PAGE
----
The Rime of the Ancient Mariner
Rime of the Ancient Mariner As an Allegory
Samuel Coleridge is viewed as one of the most important poets of the Romantic period. Part of this distinction hinges on Coleridge's beautiful, nature-themed poetry, but it also rests on his ability to infuse fantastical and haunting elements into his poems. His talent in mixing the natural with the supernatural is especially evident in The Rime of the Ancient Mariner. This poem is so strongly infused with supernatural elements that Coleridge relies on allegory as a means of conveying the poem's theme.
Written in an archaic style, The Rime of the Ancient Mariner is filled with fantastic, and often ambiguous, imagery and events. Like the allegorical Dante's Inferno, The Rime of the Ancient Mariner details one man's moral journey, or in this case, moral sea voyage. This voyage is divided into seven sections, each of which fall into the categories of sin, repentance, or redemption.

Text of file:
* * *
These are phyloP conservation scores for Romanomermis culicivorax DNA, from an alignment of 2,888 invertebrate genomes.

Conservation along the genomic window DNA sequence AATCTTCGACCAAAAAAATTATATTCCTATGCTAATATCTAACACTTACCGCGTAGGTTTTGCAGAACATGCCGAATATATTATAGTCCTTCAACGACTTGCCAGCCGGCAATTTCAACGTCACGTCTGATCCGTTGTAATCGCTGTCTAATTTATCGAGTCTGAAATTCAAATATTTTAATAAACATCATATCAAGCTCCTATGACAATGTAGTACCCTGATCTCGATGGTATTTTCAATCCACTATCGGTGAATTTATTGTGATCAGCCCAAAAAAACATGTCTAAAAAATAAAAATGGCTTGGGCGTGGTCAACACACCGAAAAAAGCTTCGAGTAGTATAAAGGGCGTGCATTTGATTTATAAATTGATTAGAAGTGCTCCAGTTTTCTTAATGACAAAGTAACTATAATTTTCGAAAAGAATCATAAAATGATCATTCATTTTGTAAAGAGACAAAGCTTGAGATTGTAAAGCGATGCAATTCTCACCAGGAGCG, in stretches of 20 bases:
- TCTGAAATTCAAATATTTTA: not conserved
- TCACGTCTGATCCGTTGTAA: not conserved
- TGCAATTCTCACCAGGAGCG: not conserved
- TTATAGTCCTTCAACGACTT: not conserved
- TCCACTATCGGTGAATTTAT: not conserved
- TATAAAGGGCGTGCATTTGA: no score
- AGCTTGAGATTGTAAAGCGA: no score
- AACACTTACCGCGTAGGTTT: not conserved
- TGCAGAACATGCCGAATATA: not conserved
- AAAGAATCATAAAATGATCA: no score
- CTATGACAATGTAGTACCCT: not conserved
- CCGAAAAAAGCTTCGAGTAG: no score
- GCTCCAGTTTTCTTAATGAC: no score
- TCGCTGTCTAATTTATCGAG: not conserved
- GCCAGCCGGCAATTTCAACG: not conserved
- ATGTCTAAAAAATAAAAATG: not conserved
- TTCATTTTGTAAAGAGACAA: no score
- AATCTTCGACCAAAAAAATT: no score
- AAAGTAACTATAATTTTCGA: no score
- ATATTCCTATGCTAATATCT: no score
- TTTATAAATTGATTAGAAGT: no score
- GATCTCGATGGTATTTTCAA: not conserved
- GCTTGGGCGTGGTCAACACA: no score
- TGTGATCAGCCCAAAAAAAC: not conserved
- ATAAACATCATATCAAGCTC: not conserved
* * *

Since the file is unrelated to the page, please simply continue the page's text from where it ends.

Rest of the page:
The first section begins the story of the ancient mariner. Mysteriously showing up at a wedding, the mariner pulls a guest aside and begins to recite his story. The Mariner tells of a time in which he and a ship's crew set sail from Scotland. A storm drove the ship to the south, where icy seas trapped the ship. At this time, an...
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